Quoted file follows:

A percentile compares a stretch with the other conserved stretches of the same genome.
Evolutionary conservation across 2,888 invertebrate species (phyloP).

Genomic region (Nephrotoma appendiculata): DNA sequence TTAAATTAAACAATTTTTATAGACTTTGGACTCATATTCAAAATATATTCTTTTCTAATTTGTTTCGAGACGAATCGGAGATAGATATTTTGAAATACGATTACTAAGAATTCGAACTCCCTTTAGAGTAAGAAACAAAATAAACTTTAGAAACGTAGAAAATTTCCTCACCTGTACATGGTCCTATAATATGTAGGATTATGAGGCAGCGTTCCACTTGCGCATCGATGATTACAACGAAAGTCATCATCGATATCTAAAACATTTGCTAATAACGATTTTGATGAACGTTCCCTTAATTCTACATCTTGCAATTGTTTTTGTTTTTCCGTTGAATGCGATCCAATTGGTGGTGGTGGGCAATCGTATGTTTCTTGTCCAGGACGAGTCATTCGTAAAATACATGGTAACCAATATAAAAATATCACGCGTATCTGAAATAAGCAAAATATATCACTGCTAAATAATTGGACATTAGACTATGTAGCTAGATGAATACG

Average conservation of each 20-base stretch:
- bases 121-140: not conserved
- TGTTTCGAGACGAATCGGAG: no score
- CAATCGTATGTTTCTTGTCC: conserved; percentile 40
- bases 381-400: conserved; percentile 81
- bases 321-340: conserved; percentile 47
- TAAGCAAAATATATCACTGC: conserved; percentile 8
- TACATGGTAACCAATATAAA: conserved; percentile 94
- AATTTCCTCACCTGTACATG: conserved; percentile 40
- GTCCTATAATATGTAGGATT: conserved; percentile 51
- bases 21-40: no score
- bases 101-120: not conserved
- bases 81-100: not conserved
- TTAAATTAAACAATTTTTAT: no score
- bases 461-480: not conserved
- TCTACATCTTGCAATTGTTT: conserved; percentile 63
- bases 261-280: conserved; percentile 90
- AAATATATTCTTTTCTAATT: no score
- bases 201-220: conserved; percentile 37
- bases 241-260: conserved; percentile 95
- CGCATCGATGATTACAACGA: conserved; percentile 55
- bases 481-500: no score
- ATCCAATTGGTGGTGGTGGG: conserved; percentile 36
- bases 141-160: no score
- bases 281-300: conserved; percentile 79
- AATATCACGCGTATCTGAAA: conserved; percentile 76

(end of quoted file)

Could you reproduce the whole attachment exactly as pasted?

A percentile compares a stretch with the other conserved stretches of the same genome.
Evolutionary conservation across 2,888 invertebrate species (phyloP).

Genomic region (Nephrotoma appendiculata): DNA sequence TTAAATTAAACAATTTTTATAGACTTTGGACTCATATTCAAAATATATTCTTTTCTAATTTGTTTCGAGACGAATCGGAGATAGATATTTTGAAATACGATTACTAAGAATTCGAACTCCCTTTAGAGTAAGAAACAAAATAAACTTTAGAAACGTAGAAAATTTCCTCACCTGTACATGGTCCTATAATATGTAGGATTATGAGGCAGCGTTCCACTTGCGCATCGATGATTACAACGAAAGTCATCATCGATATCTAAAACATTTGCTAATAACGATTTTGATGAACGTTCCCTTAATTCTACATCTTGCAATTGTTTTTGTTTTTCCGTTGAATGCGATCCAATTGGTGGTGGTGGGCAATCGTATGTTTCTTGTCCAGGACGAGTCATTCGTAAAATACATGGTAACCAATATAAAAATATCACGCGTATCTGAAATAAGCAAAATATATCACTGCTAAATAATTGGACATTAGACTATGTAGCTAGATGAATACG

Average conservation of each 20-base stretch:
- bases 121-140: not conserved
- TGTTTCGAGACGAATCGGAG: no score
- CAATCGTATGTTTCTTGTCC: conserved; percentile 40
- bases 381-400: conserved; percentile 81
- bases 321-340: conserved; percentile 47
- TAAGCAAAATATATCACTGC: conserved; percentile 8
- TACATGGTAACCAATATAAA: conserved; percentile 94
- AATTTCCTCACCTGTACATG: conserved; percentile 40
- GTCCTATAATATGTAGGATT: conserved; percentile 51
- bases 21-40: no score
- bases 101-120: not conserved
- bases 81-100: not conserved
- TTAAATTAAACAATTTTTAT: no score
- bases 461-480: not conserved
- TCTACATCTTGCAATTGTTT: conserved; percentile 63
- bases 261-280: conserved; percentile 90
- AAATATATTCTTTTCTAATT: no score
- bases 201-220: conserved; percentile 37
- bases 241-260: conserved; percentile 95
- CGCATCGATGATTACAACGA: conserved; percentile 55
- bases 481-500: no score
- ATCCAATTGGTGGTGGTGGG: conserved; percentile 36
- bases 141-160: no score
- bases 281-300: conserved; percentile 79
- AATATCACGCGTATCTGAAA: conserved; percentile 76